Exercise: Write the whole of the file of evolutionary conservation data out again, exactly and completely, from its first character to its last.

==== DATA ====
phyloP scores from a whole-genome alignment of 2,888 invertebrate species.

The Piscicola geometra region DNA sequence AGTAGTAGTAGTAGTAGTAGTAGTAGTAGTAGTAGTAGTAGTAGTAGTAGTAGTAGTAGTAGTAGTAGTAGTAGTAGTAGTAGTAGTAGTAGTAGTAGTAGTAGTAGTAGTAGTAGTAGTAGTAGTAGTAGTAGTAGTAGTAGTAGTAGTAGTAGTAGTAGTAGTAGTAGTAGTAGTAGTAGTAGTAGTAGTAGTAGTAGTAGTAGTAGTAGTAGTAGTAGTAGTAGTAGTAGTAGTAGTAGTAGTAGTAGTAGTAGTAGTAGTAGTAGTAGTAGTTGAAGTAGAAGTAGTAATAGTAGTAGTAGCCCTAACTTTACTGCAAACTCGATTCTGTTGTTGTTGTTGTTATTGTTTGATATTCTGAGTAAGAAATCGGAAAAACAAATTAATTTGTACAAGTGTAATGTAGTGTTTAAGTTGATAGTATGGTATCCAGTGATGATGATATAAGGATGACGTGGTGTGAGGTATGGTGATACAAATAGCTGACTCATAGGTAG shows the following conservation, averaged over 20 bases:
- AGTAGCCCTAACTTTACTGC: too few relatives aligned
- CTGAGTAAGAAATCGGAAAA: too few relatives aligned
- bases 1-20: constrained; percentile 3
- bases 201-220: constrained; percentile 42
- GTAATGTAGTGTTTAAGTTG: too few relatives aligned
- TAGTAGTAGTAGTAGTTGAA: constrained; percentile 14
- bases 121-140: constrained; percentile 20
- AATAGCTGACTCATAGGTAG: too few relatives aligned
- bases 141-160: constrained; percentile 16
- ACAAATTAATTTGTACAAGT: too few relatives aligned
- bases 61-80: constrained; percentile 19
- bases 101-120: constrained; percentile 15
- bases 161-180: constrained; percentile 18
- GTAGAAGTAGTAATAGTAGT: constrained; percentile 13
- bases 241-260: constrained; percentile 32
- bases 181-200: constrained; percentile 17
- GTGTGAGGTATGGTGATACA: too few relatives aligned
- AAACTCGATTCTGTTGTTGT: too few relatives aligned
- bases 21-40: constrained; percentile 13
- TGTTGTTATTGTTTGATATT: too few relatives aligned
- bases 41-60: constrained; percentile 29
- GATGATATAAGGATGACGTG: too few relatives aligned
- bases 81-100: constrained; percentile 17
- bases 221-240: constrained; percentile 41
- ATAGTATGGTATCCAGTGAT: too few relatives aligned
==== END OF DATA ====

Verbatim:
phyloP scores from a whole-genome alignment of 2,888 invertebrate species.

The Piscicola geometra region DNA sequence AGTAGTAGTAGTAGTAGTAGTAGTAGTAGTAGTAGTAGTAGTAGTAGTAGTAGTAGTAGTAGTAGTAGTAGTAGTAGTAGTAGTAGTAGTAGTAGTAGTAGTAGTAGTAGTAGTAGTAGTAGTAGTAGTAGTAGTAGTAGTAGTAGTAGTAGTAGTAGTAGTAGTAGTAGTAGTAGTAGTAGTAGTAGTAGTAGTAGTAGTAGTAGTAGTAGTAGTAGTAGTAGTAGTAGTAGTAGTAGTAGTAGTAGTAGTAGTAGTAGTAGTAGTAGTAGTAGTTGAAGTAGAAGTAGTAATAGTAGTAGTAGCCCTAACTTTACTGCAAACTCGATTCTGTTGTTGTTGTTGTTATTGTTTGATATTCTGAGTAAGAAATCGGAAAAACAAATTAATTTGTACAAGTGTAATGTAGTGTTTAAGTTGATAGTATGGTATCCAGTGATGATGATATAAGGATGACGTGGTGTGAGGTATGGTGATACAAATAGCTGACTCATAGGTAG shows the following conservation, averaged over 20 bases:
- AGTAGCCCTAACTTTACTGC: too few relatives aligned
- CTGAGTAAGAAATCGGAAAA: too few relatives aligned
- bases 1-20: constrained; percentile 3
- bases 201-220: constrained; percentile 42
- GTAATGTAGTGTTTAAGTTG: too few relatives aligned
- TAGTAGTAGTAGTAGTTGAA: constrained; percentile 14
- bases 121-140: constrained; percentile 20
- AATAGCTGACTCATAGGTAG: too few relatives aligned
- bases 141-160: constrained; percentile 16
- ACAAATTAATTTGTACAAGT: too few relatives aligned
- bases 61-80: constrained; percentile 19
- bases 101-120: constrained; percentile 15
- bases 161-180: constrained; percentile 18
- GTAGAAGTAGTAATAGTAGT: constrained; percentile 13
- bases 241-260: constrained; percentile 32
- bases 181-200: constrained; percentile 17
- GTGTGAGGTATGGTGATACA: too few relatives aligned
- AAACTCGATTCTGTTGTTGT: too few relatives aligned
- bases 21-40: constrained; percentile 13
- TGTTGTTATTGTTTGATATT: too few relatives aligned
- bases 41-60: constrained; percentile 29
- GATGATATAAGGATGACGTG: too few relatives aligned
- bases 81-100: constrained; percentile 17
- bases 221-240: constrained; percentile 41
- ATAGTATGGTATCCAGTGAT: too few relatives aligned